We queried the American Glaucoma Society membership directory to determine the number of fellowship trained glaucoma specialists per state. Glaucoma specialist availability was defined as the number of glaucoma specialists in a state divided by 10,000 individuals ≥65 years of age.

Statistical Analysis

We first performed a qualitative analysis to understand the distribution of various glaucoma surgeries used in the United States. Surgery rate was defined as the number of procedures performed per 10,000 individuals in a state. These rates were plotted on a choropleth map visualization scheme with Plotly (Montreal, Quebec, Canada, 2015).13,16

To understand the degree of heterogeneity of glaucoma surgery types across the United States, we subdivided the procedure counts across the 50 states into 5 major regions: West (AK, CA, CO, HI, ID, MT, NV, OR, UT, WA, WY), Southwest (AZ, NM, OK, TX), Midwest (IL, IN, IA, KS, MI, MN, MO, NE, ND, OH, SD, WI), Northeast (CT, ME, MA, NH, NJ, NY, PA, RI, VT) and Southeast (AL, AR, DE, FL, GA, KY, LA, MD, MS, NC, SC, TN, VA, WV). Next, we performed a chi-squared analysis with calculated standardized residuals to understand whether there were regional variations in glaucoma surgery preference. The standardized residual (SR) was calculated as follows, SR = (O - E)/√E, where O and E are the observed and expected procedure counts for a particular glaucoma surgery respectively. Residuals of absolute value greater than 2.00 were considered major influencers on the significance of the chi-squared test statistic. A p-value < 0.05 was used to define the cutoff of significance in our study.

All data and statistical analyses were performed in Python (Amsterdam, Netherlands), R software version 3.5.1 (Auckland, New Zealand), and Excel v16.18 (Redmond, WA, USA).16,17


Rates of Glaucoma Surgeries in the United States and by Region

In the year of 2017, the elderly population above 65 was 50.7 million and 174,788 glaucoma surgeries were performed under Medicare Part B. Of those procedures, 22,862 were trabeculectomies (13.1%), 19,991 were GDI (11.4%), and 131,935 were MIGS (75.5%).

There was notable variation in the proportion of a regional population receiving surgeries for glaucoma. The Northeast region of the United States has a population of 9.4 million people older than 65 years, and a total of 34,558 glaucoma surgeries performed through Medicare in 2017. This yields an overall surgery rate of 36.9 per 10,000 individuals, which was the highest of all regions. The Southwest had a slightly lower overall rate of glaucoma surgery, with 36.2 surgeries per 10,000 followed by the Southeast with 35.7 surgeries per 10,000 individuals. The West and Midwest had the lowest glaucoma surgery rate at 33.6 and 30.5 surgeries per 10,000 individuals, respectively (Table 1).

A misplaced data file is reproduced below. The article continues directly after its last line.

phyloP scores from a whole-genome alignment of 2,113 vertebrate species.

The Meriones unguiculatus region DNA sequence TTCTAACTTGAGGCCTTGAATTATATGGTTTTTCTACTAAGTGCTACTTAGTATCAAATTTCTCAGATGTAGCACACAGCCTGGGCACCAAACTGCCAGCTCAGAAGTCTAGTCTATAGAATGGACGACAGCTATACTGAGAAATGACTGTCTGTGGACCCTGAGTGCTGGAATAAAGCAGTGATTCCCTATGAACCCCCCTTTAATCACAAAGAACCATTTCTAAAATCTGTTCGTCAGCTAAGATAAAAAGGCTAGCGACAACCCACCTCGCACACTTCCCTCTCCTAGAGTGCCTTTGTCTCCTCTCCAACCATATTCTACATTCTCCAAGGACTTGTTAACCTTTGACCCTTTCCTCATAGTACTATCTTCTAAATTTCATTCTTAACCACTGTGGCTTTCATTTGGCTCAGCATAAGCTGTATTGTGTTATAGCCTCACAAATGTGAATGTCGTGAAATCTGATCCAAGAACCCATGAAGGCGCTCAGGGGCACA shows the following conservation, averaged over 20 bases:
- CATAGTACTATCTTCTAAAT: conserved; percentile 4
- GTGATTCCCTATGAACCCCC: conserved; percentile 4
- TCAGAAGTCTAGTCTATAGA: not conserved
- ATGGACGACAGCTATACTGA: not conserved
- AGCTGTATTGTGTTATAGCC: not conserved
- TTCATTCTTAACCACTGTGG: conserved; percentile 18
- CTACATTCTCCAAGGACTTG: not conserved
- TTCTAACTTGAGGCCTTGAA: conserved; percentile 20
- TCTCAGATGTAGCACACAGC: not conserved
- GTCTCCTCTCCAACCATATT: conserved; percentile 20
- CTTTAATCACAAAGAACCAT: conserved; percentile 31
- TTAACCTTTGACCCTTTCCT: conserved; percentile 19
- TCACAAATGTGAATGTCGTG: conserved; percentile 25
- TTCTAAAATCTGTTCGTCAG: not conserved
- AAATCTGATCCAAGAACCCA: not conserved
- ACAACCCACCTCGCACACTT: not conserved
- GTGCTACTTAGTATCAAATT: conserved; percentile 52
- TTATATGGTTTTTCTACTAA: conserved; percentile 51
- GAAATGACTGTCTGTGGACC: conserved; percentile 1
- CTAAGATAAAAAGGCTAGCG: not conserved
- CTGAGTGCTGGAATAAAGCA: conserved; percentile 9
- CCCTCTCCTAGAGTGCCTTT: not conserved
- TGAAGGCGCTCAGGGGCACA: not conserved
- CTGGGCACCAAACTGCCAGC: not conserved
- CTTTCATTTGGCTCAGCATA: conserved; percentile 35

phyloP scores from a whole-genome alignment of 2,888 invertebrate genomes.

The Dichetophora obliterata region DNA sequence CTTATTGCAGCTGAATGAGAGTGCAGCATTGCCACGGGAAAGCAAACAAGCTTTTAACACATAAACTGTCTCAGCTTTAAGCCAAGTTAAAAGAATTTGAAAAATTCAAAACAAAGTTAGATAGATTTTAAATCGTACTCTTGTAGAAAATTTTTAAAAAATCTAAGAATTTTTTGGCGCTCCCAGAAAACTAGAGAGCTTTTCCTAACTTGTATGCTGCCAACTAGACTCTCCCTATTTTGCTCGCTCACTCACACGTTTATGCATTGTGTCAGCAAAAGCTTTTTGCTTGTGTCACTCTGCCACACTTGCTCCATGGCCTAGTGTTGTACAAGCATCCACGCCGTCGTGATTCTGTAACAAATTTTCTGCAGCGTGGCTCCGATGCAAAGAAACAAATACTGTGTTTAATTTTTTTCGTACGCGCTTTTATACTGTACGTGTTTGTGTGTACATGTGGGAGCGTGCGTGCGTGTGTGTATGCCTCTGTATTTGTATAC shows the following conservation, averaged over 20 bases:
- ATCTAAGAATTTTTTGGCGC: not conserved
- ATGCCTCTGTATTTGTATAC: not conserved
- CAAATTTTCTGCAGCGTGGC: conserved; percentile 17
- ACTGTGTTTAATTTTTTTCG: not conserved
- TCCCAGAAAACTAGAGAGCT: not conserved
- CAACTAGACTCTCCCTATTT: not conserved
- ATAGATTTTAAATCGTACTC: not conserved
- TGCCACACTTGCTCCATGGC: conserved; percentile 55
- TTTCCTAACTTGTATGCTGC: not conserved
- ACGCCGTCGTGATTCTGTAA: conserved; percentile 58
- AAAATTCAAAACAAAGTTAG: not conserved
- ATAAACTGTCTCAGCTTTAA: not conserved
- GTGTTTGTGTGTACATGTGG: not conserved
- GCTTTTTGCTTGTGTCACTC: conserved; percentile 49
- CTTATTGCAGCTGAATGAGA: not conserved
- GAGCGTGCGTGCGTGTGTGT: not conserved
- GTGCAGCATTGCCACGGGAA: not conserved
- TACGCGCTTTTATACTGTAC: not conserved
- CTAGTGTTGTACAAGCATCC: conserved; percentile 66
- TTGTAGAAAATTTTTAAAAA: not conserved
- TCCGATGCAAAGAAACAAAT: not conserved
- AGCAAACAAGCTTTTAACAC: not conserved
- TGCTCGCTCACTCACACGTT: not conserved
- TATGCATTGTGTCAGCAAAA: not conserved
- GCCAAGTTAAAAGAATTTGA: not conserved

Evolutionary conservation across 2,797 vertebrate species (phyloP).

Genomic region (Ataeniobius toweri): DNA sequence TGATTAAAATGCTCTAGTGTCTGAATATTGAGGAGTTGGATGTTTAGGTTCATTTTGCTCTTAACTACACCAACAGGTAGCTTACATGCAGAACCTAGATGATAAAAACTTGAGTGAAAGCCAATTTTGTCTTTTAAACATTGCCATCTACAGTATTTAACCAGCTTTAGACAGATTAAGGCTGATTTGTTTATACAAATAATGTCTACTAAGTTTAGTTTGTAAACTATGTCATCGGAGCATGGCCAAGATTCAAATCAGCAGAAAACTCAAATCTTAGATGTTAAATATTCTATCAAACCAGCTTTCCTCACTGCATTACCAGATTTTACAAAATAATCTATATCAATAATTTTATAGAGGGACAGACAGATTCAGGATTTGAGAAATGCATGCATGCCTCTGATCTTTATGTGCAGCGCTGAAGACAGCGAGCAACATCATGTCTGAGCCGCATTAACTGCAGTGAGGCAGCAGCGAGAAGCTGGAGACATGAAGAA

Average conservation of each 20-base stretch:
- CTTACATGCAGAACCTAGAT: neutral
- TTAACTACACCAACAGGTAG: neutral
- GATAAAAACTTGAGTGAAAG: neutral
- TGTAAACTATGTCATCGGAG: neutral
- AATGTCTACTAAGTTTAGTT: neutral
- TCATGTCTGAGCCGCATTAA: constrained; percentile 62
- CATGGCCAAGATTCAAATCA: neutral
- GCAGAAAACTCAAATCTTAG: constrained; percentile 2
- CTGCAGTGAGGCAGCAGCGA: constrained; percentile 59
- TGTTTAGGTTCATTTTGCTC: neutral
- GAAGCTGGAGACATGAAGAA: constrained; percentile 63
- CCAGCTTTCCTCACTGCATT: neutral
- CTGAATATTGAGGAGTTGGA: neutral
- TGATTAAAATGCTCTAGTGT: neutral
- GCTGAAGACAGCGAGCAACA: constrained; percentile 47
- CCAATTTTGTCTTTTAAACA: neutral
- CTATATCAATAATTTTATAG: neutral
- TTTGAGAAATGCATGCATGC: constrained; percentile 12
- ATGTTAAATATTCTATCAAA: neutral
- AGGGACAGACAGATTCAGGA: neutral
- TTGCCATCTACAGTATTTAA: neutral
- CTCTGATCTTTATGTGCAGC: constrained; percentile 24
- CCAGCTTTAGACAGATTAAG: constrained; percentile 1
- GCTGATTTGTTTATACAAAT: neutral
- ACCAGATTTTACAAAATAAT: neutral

Table 1 Distribution of Glaucoma Surgeries in the 50 States and 5 Regions of the United States. Total number of surgeries and rates (per 10,000 individuals).

There was notable variation of glaucoma surgery rate per state within larger geographical regions. In the Northeast, where glaucoma surgery rate was highest of the regions at 36.9 surgeries per 10,000 individuals, New Jersey had the highest rate of 68.8 surgeries per 10,000 individuals as compared to Rhode Island with the lowest rate of only 3.8. The Midwest had the lowest overall glaucoma surgery rate amongst regions of 30.5, but there were large variations between individual states. South Dakota had the highest statewide glaucoma surgery rate across the entire United States of 103.0 per 10,000 individuals, whereas Minnesota had a rate of only 15.9 per 10,000. In the Southwest, the range of surgery rates spanned from 10.6 in New Mexico to 64.4 in Oklahoma. In the Southeast, West Virginia had a rate of 16.0 while Virginia had a rate of 60.1. In the West region, the surgery rates spanned from 16.9 in Oregon to 42.2 in Utah (Table 1).